This year is Mark Buehrle’s third time on the ballot. The first time he appeared on 11% of the ballots, last year it was 5.8%. I figured his numbers should start growing if he can stay on the ballot for a couple more years, but maybe not.
Buehrle is one of the most challenging choices on the list.
Mark was never the best pitcher in the game. He received Cy Young votes just once, finishing 6th in 2005, though he likely deserved votes in other seasons. Mark only made 5 All-Star teams. He never won 20 games (he got 19 once), but in all but his rookie year, he had between 10 and 19 wins.
On the other side, he was incredibly consistent. He started more than 30 games in 15 of his 16 MLB seasons. He had the streak of 14 seasons with 200 innings pitch (and came up just 1.1 innings short of making it 15 seasons). We won’t see that again.
His career 214-160 record puts him number 91 on the all-time list in wins. He’s 65th in bWAR for pitchers. He didn’t walk many, just 2.0 per 9 innings career.
Mark only had one losing season. He was 12-13 in 2006. I know it doesn’t mean all that much, but to be consistently on the winning side, even on some not-so-great teams, is a positive.
He pitched in the playoffs in three different seasons (he was left off the roster when the Jays made the playoffs in 2015).
When he came to the Blue Jays, Cee Angi told us, in a guest post, that we would love Mark Buehrle, and she was right. It took a bit. He started his Jays career with a few bad starts but turned it around after a particularly crappy start against the Rays. He gave up 7 runs in the third inning (including two home runs). Amazingly, John Gibbons left him in the game. He finished out 6 innings, giving up 9 hits and 7 earned. That turned out to be a turning point. He lowered his season ERA every start for his next 21.
In his three seasons with the Jays he was 40-28 with a 3.78 ERA.
I wrote that he taught me about pitching:
I’ve always thought pitchers need to know they are throwing the right pitch before starting their wind-up. Buehrle would rather throw the wrong pitch and keep himself in his rhythm. Keeping in rhythm is essential to Mark.
He also just throws and uses his defense. That’s not a fair way of saying it, but he tries for contact, preferably soft contact, and he figures that the ball will often find a glove.
When he’s going well, he is a joy to watch. Innings go by quickly. He doesn’t walk anyone (less than 2 per 9 innings as a Jay). He pitches to the strike zone’s edges but rarely off the edge. He gets by with movement, changing speeds, mostly from slow to slower. He gives us the feeling that we could be pitchers if we learned to hit our spots.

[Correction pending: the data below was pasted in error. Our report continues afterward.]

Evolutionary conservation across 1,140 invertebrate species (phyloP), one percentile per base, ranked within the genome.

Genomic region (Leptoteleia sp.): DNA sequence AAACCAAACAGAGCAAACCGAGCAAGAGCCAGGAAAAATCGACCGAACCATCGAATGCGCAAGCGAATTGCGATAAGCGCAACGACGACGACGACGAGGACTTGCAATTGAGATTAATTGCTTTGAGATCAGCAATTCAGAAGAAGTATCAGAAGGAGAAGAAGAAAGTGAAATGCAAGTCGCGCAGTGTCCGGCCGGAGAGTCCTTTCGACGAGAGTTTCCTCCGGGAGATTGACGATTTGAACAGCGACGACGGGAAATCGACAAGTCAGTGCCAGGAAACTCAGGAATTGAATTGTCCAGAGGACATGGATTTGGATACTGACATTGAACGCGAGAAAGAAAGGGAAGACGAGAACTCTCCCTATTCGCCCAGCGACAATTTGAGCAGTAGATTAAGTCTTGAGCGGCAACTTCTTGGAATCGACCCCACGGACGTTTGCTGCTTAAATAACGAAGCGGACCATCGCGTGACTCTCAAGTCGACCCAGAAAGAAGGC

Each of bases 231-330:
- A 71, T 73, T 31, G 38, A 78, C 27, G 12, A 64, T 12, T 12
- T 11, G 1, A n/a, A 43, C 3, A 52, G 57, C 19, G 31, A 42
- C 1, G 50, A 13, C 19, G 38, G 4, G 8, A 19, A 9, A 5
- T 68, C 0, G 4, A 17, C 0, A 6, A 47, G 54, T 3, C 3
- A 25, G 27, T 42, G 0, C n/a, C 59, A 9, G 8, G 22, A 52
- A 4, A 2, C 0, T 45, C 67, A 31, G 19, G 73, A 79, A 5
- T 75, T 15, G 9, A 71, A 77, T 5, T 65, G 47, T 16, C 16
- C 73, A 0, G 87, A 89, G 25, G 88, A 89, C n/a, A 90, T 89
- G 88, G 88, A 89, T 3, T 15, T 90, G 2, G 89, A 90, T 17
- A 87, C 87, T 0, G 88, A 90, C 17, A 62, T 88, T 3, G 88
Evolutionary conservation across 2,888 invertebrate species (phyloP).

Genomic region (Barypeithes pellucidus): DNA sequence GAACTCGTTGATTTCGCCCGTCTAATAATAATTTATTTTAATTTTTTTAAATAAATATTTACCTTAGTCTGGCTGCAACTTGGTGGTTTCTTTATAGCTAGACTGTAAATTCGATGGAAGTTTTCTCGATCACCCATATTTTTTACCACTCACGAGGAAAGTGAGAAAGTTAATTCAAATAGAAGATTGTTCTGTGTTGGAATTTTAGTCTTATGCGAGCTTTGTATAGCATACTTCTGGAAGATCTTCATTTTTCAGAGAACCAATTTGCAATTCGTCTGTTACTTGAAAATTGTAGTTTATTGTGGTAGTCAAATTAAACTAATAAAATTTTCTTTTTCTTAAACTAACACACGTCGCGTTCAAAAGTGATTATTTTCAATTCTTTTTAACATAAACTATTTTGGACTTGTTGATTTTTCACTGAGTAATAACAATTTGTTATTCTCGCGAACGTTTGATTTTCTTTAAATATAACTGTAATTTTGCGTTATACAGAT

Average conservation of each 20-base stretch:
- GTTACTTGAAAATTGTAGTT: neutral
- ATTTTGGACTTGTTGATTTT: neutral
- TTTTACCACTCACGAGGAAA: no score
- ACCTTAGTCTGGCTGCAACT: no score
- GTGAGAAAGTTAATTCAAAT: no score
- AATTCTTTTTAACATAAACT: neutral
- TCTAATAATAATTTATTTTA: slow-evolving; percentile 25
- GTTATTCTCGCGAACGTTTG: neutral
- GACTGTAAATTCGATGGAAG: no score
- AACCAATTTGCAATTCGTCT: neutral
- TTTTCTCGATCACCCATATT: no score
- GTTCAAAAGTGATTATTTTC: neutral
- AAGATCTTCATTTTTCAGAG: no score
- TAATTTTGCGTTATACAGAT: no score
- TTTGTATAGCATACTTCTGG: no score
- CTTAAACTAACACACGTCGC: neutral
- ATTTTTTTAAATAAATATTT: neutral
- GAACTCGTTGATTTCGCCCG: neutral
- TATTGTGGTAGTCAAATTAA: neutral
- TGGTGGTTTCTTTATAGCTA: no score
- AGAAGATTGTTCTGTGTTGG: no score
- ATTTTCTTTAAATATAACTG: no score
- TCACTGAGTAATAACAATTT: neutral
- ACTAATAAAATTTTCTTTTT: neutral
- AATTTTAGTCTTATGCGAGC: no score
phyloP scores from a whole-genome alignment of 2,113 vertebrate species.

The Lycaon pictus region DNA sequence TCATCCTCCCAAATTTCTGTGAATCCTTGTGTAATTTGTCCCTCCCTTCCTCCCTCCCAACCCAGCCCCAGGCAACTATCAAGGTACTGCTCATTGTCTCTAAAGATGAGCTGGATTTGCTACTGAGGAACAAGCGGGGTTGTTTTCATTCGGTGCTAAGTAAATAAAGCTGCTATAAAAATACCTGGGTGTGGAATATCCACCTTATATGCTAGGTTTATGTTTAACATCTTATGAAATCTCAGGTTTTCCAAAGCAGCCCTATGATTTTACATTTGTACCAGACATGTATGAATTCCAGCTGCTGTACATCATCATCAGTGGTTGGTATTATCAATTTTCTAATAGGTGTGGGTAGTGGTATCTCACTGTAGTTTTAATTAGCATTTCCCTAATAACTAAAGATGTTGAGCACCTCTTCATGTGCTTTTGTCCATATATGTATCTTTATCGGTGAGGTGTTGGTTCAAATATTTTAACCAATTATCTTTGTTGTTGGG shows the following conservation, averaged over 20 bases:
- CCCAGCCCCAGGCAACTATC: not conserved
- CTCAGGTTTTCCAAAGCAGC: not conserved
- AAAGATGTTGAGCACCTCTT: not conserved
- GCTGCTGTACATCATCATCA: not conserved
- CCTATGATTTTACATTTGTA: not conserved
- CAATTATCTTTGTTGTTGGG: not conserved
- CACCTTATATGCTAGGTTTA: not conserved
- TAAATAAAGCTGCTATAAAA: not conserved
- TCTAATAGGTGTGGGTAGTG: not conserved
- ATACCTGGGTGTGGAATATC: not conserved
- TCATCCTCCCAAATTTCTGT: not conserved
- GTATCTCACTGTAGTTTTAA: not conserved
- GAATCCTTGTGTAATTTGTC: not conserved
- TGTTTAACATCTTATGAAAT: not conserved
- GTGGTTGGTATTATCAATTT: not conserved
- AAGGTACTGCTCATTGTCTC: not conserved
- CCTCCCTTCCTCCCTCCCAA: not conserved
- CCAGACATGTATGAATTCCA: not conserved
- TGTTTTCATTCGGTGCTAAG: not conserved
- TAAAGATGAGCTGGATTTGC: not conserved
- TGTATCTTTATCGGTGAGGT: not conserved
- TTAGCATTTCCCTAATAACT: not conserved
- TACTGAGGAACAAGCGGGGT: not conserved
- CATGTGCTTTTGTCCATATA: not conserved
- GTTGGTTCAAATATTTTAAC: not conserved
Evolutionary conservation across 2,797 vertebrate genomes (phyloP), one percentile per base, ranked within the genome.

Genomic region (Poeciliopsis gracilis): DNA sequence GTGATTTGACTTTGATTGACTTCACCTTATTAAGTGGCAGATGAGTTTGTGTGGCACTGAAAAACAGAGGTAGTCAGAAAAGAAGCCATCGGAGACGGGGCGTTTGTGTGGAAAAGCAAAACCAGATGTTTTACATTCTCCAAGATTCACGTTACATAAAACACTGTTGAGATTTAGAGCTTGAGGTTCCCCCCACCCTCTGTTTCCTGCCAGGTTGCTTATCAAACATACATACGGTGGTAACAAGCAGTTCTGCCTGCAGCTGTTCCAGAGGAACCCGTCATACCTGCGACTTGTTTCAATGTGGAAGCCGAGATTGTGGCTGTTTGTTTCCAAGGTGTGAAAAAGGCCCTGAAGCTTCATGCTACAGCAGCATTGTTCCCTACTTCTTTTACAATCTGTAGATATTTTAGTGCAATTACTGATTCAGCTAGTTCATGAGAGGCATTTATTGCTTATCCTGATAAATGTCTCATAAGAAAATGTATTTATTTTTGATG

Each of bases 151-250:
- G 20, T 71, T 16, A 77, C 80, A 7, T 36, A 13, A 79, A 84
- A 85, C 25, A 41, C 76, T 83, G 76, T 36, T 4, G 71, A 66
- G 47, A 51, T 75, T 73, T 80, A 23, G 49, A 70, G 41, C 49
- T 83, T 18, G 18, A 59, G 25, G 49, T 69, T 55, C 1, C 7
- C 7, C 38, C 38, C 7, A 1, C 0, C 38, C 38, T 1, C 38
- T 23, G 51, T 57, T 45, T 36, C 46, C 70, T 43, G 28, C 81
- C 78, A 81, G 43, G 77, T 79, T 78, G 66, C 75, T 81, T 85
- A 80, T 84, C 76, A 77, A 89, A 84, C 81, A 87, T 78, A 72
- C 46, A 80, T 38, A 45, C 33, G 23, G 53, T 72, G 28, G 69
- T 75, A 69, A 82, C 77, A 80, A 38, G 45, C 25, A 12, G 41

He’s kind of Batman, not Superman. We think we could work hard enough to be him. We all know we can’t throw 100 mph, but we all believe we could hit the high 70’s (with work), and if we had learned to hit those spots, we could be him. We know we can’t throw as hard as Marcus Stroman, but we think (wrongly) that we could have been Buehrle if we worked enough.
With the Jays, he took the role of the elder statesman. He was great with Marcus Stroman, in particular.
One more bit:
I also like that he didn’t wear goggles for the Jays celebration, preferring to let the champagne sting his eyes. For some reason, that seems far more zen to me. Why spray it around if you don’t want to feel it when it hits you.
The writers must determine how to vote on starting pitchers from our modern era. The line always seemed to be 300 wins, something we will not see in the future. Two hundred wins will be a tough line to cross.
I think Mark is a player who will need time for the writers to talk about and think about before fairly judging him. He’s another whose bulk numbers are good, but he was never that ‘best player in the league’, so it is a tough call.
Mark Buehrle’s stats are here.
Would you vote Mark Buehrle into the Baseball Hall of Fame?
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